One of Father Wilfrid McGreal's favourite quotes was from Elias Lynch O.Carm: "Carmelites are kind, they preach the love of God. There is no harshness about them; they understand the grace of God in everything." This could well sum up the life and apostolate of Wilfrid McGreal who died on 23 September. Although Elias Lynch had a reputation as a formidable fundraiser, he impressed the young man visiting his uncle, Brother Anthony McGreal, in Faversham in the early 1950s. All his life Wilfrid tried to live out this kindness and find the grace of God in everyone. In a personal note to one of his confreres he wrote, "…you can never lose by being generous, magnanimity is a great virtue."
Born 16 April 1939, Martin Joseph Wiswall McGreal grew up in Blackley, a suburb of Manchester, just four miles to the north of the city. Son of an Irish father and an English mother, after primary school, Martin attended St Bede's Grammar School on Alexandra Park Road. This institution had been founded in 1876 by Bishop Herbert Vaughan, the future Cardinal Vaughan, archbishop of Westminster and founder of the Mill Hill Missionary Society in north London. At the time Wilfrid attended the school, it was run by the Holy Ghost Fathers, or Spiritans, a missionary congregation founded in France in 1703. Besides being a regular secondary school, St Bede's also functioned as a minor seminary recruiting candidates to train as priests. Martin was inevitably exposed to the concept of a priestly vocation and it would have been natural for him to join the ranks of several hundred diocesan priests and missionaries educated there.
It is at this point that the Carmelite connection asserted itself. Martin visited his uncle Anthony in Faversham over the course of a number of summers. He was impressed by the kindness and concern of Brother Anthony for the Director of the Shrine of St Jude, Elias Lynch O Carm. One of three brothers who were Carmelites, Elias, the eldest brother, suffered from diabetes and consequent liver failure. Anthony took care of Elias, and in later life, Wilfrid recalled that Anthony would buy a "nice bit of steak" for Elias and cook it for him. This was the beginning of Wilfrid's Carmelite vocation rooted in a very practical manifestation of faith and community. Wilfrid often used to say that the Carmelite charism was not only marked by a contemplative and mystical dimension, but also by hospitality and generosity. Eventually, when Martin left school in 1957 he joined the Carmelite noviciate in Aylesford, Kent.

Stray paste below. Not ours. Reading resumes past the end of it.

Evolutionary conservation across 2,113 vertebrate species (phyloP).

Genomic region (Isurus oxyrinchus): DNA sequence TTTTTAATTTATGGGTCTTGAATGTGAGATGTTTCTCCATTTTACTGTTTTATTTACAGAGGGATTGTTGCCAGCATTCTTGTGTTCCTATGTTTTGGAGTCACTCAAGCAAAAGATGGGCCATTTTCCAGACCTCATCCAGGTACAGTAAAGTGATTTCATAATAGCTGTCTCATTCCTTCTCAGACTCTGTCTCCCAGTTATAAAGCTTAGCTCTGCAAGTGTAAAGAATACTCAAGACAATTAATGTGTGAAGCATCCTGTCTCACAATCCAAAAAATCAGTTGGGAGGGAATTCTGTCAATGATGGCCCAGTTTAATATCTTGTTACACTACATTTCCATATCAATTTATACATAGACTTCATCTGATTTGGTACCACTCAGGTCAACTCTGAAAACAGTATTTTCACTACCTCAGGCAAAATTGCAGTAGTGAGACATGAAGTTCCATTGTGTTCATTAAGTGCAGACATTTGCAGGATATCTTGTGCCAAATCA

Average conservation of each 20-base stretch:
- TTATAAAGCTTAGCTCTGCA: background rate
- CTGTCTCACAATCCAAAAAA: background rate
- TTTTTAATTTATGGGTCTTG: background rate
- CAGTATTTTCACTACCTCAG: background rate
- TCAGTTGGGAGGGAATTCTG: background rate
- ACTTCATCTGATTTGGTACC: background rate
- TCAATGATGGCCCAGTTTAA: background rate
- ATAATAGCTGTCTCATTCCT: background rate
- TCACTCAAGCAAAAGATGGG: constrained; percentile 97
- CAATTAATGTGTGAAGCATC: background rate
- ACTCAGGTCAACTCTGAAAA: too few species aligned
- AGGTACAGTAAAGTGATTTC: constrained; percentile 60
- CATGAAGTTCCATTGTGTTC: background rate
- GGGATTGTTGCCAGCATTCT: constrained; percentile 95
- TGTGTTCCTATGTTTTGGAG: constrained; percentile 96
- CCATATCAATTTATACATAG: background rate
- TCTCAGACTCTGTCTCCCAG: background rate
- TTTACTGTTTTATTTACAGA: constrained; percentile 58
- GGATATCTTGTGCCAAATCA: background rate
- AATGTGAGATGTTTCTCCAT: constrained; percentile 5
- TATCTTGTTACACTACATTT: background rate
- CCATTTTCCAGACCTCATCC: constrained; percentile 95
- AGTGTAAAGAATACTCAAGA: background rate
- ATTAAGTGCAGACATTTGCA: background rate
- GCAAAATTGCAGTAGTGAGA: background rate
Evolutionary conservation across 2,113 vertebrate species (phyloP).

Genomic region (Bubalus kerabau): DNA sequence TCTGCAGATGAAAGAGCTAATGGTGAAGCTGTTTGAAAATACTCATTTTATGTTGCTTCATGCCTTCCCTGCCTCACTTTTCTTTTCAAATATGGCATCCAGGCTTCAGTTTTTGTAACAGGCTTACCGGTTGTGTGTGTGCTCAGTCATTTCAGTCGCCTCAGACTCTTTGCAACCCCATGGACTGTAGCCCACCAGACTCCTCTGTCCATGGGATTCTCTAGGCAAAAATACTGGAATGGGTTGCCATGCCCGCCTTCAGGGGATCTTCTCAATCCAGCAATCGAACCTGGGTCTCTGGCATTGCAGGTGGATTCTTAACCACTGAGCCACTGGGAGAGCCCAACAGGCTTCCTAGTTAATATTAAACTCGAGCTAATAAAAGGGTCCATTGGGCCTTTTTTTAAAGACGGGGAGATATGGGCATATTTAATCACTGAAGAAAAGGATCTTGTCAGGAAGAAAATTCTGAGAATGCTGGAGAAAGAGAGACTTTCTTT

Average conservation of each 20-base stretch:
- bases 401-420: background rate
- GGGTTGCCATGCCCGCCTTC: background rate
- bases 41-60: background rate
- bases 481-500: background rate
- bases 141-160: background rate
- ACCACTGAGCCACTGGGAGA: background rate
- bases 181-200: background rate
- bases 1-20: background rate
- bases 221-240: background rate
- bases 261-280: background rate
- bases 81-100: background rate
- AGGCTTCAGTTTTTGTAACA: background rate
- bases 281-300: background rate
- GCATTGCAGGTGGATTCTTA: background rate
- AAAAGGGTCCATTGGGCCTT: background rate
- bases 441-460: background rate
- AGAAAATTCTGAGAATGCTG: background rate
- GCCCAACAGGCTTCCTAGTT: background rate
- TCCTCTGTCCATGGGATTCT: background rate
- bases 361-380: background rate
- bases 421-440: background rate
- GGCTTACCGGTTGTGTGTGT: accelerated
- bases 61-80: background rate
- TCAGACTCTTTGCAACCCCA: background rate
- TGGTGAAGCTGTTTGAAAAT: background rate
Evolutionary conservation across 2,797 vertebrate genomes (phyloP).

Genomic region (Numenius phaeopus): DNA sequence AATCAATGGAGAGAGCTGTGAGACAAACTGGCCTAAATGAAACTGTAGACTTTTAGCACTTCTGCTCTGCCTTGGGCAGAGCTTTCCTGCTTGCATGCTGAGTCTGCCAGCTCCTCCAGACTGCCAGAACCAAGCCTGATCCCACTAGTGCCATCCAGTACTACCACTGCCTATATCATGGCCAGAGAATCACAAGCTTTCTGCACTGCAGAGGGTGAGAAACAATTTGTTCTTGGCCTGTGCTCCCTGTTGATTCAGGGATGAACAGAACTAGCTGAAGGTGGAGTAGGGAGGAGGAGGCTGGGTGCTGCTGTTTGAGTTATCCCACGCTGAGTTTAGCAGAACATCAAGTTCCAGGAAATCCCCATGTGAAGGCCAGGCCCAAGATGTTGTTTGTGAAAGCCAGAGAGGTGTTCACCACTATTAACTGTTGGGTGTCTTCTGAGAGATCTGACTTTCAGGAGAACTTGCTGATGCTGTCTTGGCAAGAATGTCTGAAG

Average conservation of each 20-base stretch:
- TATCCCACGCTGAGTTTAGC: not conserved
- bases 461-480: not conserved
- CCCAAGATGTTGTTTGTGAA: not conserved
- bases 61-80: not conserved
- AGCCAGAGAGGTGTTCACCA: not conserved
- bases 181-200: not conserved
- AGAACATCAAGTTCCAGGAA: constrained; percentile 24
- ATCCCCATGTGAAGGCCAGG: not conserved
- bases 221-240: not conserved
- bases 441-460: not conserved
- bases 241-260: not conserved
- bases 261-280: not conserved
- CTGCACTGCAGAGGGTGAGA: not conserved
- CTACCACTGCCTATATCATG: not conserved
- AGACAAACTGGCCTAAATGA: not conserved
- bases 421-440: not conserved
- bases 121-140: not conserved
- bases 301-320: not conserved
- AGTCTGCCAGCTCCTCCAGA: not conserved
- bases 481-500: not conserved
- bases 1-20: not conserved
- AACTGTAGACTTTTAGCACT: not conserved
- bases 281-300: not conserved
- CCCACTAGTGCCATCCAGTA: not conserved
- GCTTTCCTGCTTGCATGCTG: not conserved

This ancient priory originally founded in 1242 and suppressed in 1538, had been purchased by the Order in 1949 and re-populated with friars and lay people from several European countries. The prior, Father Malachy Lynch, younger brother of Elias, was a charismatic figure, determined to restore Aylesford and indeed Catholicism in that corner of Kent. Wilfrid, as he became in religious life, was again deeply impressed by the intelligence, culture and drive of Malachy. His novice master was Father Michael Wall O. Carm. with whom Wilfrid lived much later in Allington Castle. Wilfrid made his simple profession of vows on 8 September, 1958. After two years of philosophical studies in Llandeilo, South Wales, in 1960 Wilfrid moved to Collegio Sant'Alberto in Rome to study theology. A strongly formative influence during Wilfrid's four years in Rome was the Carmelite theologian Bartolomé Xiberta, a Catalan by birth, but a long-term member of the Order's study house since the 1930s. Wilfrid would often quote Xiberta's dictum that "grace is nothing more than the life of God within us" - a typically Carmelite approach.